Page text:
NCAA Tournament Analysis: Comparing At-Large Candidates By How a Typical Tournament Team Would Do Against Their Schedule


Select members of the media did their bracket exercise at the end of last week. I was not one of them. Seth Davis has often asked for people to submit their brackets if they don’t like what the committee does. What follows is my attempt to do that, first by laying out a way to compare teams, and then later, to use it to build a bracket in part II.

If you have read my bracketology projections every Friday, you know that I have been projecting how I think the field will turn out. That, though, is trying to guess what the committee will do, as well as projecting how the rest of the regular season will play out. This will be an exercise trying to measure results only to date.

Last week, I talked about New Mexico and Pittsburgh and how the RPI treats strength of schedule. I also talked about how the committee should try to objectively measure how many wins above or below an average at-large candidate each team is. So today, I did just that.

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Using Ken Pomeroy’s ratings, I tried to assign a win likelihood for each game on every tournament contender’s schedule, then looked at actual results to see if they had more or less wins. To calculate, though, I used what the 25th best team would have been expected to do against the same schedule, on the idea that represents about the average at-large team.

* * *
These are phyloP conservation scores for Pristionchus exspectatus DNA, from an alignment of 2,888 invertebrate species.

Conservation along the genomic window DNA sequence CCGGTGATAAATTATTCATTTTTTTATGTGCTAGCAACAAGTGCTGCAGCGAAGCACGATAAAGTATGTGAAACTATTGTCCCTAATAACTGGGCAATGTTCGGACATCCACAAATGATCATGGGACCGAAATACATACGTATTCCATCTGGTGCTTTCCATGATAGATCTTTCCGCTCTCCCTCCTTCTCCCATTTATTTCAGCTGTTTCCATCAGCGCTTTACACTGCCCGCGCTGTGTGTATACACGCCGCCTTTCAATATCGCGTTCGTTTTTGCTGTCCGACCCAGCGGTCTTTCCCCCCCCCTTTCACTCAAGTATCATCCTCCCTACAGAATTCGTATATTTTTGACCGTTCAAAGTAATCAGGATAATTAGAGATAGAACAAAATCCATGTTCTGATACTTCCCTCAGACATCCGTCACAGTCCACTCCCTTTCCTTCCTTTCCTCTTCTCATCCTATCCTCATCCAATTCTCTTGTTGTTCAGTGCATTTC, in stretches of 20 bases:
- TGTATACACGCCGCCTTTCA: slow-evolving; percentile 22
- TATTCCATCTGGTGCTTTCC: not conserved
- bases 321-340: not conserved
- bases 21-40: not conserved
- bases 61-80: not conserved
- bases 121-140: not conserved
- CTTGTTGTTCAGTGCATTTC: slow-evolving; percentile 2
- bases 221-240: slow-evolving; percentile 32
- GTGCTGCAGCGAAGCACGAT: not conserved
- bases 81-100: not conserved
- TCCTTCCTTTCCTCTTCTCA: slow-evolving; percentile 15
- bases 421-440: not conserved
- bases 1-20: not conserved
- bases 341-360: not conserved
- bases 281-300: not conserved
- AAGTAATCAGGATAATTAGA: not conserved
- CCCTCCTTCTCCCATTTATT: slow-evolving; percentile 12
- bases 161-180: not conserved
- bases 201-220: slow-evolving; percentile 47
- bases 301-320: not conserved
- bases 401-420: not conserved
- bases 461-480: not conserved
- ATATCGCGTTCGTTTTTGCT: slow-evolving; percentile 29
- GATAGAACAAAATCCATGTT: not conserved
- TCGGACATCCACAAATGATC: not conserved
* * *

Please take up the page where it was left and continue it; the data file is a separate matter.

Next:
This method will give a little more certainty than things like “Top 50 wins” (where wins over Indiana and Florida are waaaaaaay better than beating a bubble team), “bad losses” (which are overused, referrring to both competitive conference road games against NIT type teams and sub-200 teams), as well as accounting for the site of the game.

So, basically, I’m looking at how an average at-large team would have been expected to do against each team’s schedule to date, with average luck, and then comparing it to the actual win total. No margin of victory, so overtime wins and losses count the same as blowouts. This is all about what a team has “accomplished” but tries to put it in some context of how others should have fared across the same schedule. How do the teams stack up, and how do you compare, say, Iowa to Villanova to Indiana State? Here you go. This is every team that shows up in the Top 60 of either the RPI, Ken Pomeroy, or both, as well as a few other select teams that are on bracket lists.

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Not only can this type of analysis be done on a full schedule, it could be useful for objectively viewing things like how Duke has done without Ryan Kelly compared to a typical tourney team, how others with early injuries have done since returns, and how Kentucky will fare looking at their closing schedule.


[photo via USA Today Sports Images]